“2027” is written boldly on the back of Ernest Boykin’s phone as a reminder of the year he would have been released, had he not been granted compassionate release.
“Every day not behind the fence, every day that I’m free, is a win for me,” Ernest says. “Even if it’s not a good day. Even if it’s raining. Even if it’s a hard day, it’s a great day.”
That sense of optimism was hard-won. Ernest began his fifteen-year sentence for drug offenses in denial. It wasn’t until loved ones stopped answering his phone calls and letters that he understood the reality of his incarceration. He turned his attention to self-reflection, writing novels based on his new reality, and taking classes.
Acceptance turned to fear when COVID spread through the prison in 2020. Ernest applied for compassionate release through FAMM’s Compassionate Release Clearinghouse, explaining that his personal health history put him at grave risk amidst the global pandemic. His application was granted, and Ernest was released to the care of his family. He got right to work repairing the relationships that suffered while he was away.
Ernest points to the impact on the community and family as an overlooked consequence of incarceration. He believes the incarcerated person is not alone in paying the price for a crime. “The person who is now behind bars could be the same person who helped the elderly lady across the street bringing groceries in the house. Or this could be the same person who was the babysitter for two people on their street. Or this could be the same person who helped cut the grass for somebody who doesn’t have a lawnmower on their street. So, when you lock a person up, you’re not just locking that person up, you’re locking up a piece of the community and you’re locking up pretty much their entire family.”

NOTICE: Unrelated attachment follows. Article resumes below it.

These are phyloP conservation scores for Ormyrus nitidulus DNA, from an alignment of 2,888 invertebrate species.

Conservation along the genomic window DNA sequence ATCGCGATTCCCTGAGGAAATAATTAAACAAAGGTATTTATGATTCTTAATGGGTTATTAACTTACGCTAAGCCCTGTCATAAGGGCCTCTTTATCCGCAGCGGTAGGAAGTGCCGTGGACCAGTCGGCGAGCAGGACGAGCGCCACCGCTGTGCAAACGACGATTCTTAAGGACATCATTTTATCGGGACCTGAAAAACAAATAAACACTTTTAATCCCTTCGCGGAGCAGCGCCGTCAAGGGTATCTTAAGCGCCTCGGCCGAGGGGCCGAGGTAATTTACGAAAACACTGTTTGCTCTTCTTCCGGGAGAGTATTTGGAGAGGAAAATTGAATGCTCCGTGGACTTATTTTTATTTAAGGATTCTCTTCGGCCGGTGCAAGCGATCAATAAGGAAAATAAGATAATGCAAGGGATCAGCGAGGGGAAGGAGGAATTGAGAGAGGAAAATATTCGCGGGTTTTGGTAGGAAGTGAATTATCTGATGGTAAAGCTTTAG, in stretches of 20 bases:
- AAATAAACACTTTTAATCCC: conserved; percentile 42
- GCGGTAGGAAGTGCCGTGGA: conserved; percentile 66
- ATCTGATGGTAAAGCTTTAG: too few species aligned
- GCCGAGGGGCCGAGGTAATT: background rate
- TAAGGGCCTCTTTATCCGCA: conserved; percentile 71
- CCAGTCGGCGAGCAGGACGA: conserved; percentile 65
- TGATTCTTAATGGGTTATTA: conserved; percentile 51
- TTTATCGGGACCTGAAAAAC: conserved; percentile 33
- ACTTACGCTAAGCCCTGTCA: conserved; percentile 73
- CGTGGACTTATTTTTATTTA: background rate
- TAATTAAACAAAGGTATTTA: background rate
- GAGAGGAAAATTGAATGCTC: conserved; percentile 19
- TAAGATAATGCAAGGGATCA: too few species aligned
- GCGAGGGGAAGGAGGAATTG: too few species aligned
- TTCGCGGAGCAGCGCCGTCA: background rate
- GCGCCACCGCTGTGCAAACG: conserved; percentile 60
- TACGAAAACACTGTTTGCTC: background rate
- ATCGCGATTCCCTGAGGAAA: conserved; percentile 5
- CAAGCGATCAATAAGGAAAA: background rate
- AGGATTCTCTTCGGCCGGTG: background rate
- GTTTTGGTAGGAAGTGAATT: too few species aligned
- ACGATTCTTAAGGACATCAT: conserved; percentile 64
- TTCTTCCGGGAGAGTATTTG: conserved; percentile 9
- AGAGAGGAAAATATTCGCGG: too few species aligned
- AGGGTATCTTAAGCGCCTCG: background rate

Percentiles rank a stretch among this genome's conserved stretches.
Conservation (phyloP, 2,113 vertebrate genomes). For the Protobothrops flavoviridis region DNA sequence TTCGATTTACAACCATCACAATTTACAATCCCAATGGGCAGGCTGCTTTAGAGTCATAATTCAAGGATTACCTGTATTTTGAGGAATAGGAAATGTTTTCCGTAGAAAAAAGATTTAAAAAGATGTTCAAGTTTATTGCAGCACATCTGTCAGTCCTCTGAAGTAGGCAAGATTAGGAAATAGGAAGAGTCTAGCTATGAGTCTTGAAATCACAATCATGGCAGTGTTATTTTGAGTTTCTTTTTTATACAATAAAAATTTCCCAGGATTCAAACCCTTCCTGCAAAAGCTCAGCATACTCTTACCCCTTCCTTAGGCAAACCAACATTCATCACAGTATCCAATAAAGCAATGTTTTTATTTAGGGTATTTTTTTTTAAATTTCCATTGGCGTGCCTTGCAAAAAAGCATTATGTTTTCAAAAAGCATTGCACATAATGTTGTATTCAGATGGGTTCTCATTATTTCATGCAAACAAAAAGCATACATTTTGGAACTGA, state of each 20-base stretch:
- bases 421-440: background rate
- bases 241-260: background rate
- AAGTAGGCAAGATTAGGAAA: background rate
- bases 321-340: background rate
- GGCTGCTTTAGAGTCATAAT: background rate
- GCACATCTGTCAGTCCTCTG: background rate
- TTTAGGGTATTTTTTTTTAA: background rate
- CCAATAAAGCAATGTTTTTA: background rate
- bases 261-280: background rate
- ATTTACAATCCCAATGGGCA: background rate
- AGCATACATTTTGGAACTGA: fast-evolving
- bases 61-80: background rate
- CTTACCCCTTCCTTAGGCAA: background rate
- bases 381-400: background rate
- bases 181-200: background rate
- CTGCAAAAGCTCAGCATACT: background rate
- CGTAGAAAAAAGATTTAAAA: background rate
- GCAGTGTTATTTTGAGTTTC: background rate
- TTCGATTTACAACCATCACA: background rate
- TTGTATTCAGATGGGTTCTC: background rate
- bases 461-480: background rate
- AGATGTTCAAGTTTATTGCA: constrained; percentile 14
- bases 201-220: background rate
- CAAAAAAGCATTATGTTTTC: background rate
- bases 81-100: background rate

Home now, Ernest believes his family is better able to appreciate their second chance at making memories together. He spends special time with his aging parents and can attend his children’s graduation ceremonies and sports games. In April of 2022, Ernest became a father again and welcomed baby Ari to the world.
Ernest continues to serve his community outside the home as well. He won enrollment in the Georgetown University Pivot Program, which aims to provide formerly incarcerated individuals leadership and professional development opportunities. Through Pivot, Ernest found a role for himself with Link Strategic Partners, a company he continues to work for today. “Entrepreneurship is very important for me because it gives me an opportunity to work for myself and also work for the community and help employ others,” Ernest explains.
When asked what a second chance means to him personally, Ernest reflected, “That the grass is a lot greener. The flowers are a lot more vivid. Everything is a lot more special. A second chance gives me an opportunity to appreciate the life that I may have taken for granted at one point.”
Listen to FAMM’s Alexia Pitter, whose own father is incarcerated, talk with Ernest about his second chance: